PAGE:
Theme: "Universal Access and Human Rights"
World AIDS Day is a day that we pay homage and highlight the current stage of the global AIDS epidemic. It is a time we take stock and look ahead on what else can be done to create awareness about this disease.
AIDS has taken a toll on communities all around the world. Generations of people have died, leaving a growing number of old people and children dependent on a shrinking labour force in some countries.
Millions of children have lost a parent to AIDS. They have lost a best friend, a hand to squeeze, a kiss good night, and the whisper of words of encouragement that a parent would tell their son or daughter.
Today, according to UNAIDS estimates, there are now 33.4 million people living with HIV, including 2.1 million children. During 2008, approximately 2.7 million people became newly infected with the virus and an estimated two million people died from AIDS. Around half of all people who become infected with HIV do so before they reach 25 and die by AIDS before they are 35.
Much has been done to create awareness about HIV/AIDS, but this disease remains a threat to men, women and children around the world including here on St. Maarten.
I would like to take this opportunity to commend the Sector Health Care, the local AIDS Programme Management Team, the St. Maarten AIDS Foundation and all Sponsors and Volunteers for the job that they have been doing in recent years and what they plan to embark upon in the New Year.
While treatment of AIDS is the key to keeping people alive living with AIDS today, prevention is the key to achieving an AIDS-free generation tomorrow. That is what, both public and private sectors are moving towards.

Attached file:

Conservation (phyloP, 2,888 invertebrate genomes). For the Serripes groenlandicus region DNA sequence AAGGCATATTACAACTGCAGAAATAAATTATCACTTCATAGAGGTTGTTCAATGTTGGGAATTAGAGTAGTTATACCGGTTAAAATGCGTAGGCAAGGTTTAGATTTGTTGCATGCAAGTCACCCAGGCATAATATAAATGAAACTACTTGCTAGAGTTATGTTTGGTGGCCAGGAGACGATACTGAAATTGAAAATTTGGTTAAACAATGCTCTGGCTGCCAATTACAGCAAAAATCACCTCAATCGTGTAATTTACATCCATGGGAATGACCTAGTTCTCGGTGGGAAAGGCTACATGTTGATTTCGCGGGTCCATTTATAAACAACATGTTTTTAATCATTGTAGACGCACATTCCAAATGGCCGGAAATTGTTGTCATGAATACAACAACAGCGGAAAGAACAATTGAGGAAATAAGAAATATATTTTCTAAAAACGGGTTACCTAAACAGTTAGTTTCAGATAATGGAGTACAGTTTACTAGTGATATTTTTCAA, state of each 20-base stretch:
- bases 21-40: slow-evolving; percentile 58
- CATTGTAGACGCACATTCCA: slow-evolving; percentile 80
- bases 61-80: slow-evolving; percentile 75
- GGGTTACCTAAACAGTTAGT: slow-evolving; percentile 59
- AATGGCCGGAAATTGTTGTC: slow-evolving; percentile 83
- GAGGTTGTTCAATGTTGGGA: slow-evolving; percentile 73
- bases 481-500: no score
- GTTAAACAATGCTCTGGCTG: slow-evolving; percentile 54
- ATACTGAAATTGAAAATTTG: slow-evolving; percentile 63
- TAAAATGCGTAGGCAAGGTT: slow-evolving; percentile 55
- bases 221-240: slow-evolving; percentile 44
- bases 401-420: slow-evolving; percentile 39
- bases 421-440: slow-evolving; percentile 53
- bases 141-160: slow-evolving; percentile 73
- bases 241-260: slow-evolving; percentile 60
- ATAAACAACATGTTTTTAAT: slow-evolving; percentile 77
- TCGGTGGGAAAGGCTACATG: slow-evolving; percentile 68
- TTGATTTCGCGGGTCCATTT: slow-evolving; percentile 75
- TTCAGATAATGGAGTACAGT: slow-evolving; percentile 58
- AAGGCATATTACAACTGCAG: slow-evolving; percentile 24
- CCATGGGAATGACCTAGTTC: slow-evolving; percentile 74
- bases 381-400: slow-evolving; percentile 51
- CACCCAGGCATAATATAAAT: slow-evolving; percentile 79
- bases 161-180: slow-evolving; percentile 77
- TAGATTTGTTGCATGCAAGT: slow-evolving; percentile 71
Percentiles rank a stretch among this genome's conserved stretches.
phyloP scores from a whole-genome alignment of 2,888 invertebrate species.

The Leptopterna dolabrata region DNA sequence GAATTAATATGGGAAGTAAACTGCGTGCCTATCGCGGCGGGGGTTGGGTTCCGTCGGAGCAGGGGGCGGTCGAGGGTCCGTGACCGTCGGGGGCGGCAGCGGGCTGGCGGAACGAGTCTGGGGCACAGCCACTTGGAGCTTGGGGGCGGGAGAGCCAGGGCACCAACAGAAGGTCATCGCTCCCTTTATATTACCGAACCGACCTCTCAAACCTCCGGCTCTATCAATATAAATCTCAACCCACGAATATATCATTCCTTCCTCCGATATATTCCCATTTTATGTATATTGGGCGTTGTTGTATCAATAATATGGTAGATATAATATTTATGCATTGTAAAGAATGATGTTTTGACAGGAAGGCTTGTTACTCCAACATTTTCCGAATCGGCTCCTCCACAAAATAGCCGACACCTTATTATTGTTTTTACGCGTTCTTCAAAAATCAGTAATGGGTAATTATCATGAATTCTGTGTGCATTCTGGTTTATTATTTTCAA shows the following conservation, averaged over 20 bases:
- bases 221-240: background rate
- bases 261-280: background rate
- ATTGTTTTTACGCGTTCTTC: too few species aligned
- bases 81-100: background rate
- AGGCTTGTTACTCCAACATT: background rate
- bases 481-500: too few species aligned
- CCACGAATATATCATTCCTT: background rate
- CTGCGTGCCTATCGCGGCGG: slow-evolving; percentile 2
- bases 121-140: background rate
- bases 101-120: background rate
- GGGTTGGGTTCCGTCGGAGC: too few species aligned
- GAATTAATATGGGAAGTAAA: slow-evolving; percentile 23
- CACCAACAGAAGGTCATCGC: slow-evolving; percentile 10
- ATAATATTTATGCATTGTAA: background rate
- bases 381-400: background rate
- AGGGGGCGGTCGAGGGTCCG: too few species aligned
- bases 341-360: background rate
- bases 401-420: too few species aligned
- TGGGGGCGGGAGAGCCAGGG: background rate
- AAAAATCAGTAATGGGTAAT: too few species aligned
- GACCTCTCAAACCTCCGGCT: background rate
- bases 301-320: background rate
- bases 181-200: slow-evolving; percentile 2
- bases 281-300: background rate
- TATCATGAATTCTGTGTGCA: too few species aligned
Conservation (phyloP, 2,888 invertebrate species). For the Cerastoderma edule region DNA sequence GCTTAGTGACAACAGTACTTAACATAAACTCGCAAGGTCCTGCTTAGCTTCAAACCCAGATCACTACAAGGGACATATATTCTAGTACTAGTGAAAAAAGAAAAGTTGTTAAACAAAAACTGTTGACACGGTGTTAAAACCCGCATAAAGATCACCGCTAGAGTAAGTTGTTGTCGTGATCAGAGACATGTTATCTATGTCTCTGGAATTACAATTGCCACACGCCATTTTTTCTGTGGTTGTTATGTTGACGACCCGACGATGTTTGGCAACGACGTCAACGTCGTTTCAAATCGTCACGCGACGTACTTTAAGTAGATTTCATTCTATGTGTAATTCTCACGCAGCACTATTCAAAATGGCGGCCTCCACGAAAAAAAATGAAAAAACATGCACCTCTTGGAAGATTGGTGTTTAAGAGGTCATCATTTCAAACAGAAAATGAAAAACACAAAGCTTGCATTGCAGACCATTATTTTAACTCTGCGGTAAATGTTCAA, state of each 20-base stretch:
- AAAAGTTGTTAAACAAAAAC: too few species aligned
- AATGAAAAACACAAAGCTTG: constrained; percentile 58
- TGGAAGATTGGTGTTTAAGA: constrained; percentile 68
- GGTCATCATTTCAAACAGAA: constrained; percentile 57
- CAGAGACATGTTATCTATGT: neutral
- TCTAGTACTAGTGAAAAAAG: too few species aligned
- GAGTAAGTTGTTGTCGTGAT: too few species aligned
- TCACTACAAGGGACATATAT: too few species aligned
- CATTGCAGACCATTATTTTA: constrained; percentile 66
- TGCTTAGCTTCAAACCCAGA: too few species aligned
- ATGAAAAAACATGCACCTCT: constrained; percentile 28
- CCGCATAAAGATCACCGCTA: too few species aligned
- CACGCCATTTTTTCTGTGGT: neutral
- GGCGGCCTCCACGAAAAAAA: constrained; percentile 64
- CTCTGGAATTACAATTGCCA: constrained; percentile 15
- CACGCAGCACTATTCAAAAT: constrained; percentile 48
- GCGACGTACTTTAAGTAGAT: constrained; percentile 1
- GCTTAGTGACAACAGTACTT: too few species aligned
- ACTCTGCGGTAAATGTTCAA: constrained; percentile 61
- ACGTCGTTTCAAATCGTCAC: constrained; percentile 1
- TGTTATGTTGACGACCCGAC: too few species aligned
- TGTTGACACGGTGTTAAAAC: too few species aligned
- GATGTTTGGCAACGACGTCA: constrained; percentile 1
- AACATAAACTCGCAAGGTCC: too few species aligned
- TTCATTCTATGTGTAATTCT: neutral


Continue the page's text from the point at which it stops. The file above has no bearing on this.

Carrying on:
However, prevention will not be successful unless our community changes its behaviour. The talk about sexuality and sexual relations, and to emphasize safe, respectful, and consensual sexual behaviour, has to be part of the discussion that would result in behavioural change.
Some people get embarrassed when talking about sex. Others have a problem with it. Abstinence is fine for those who are able or can abstain, but condoms prevent the spread of the infection for those who can’t.
In countries where there is much greater openness and honesty about the nature of the threat that HIV presents, progress is being made.
We can beat this epidemic if we put more effort into it. No continent, no country, and no community have escaped the vicious trail of the AIDS virus. Let us band together with the objective "Universal Access and Human Rights" in mind in 2010 as the best way to respond to this challenge is to act responsibly locally and collaborate globally.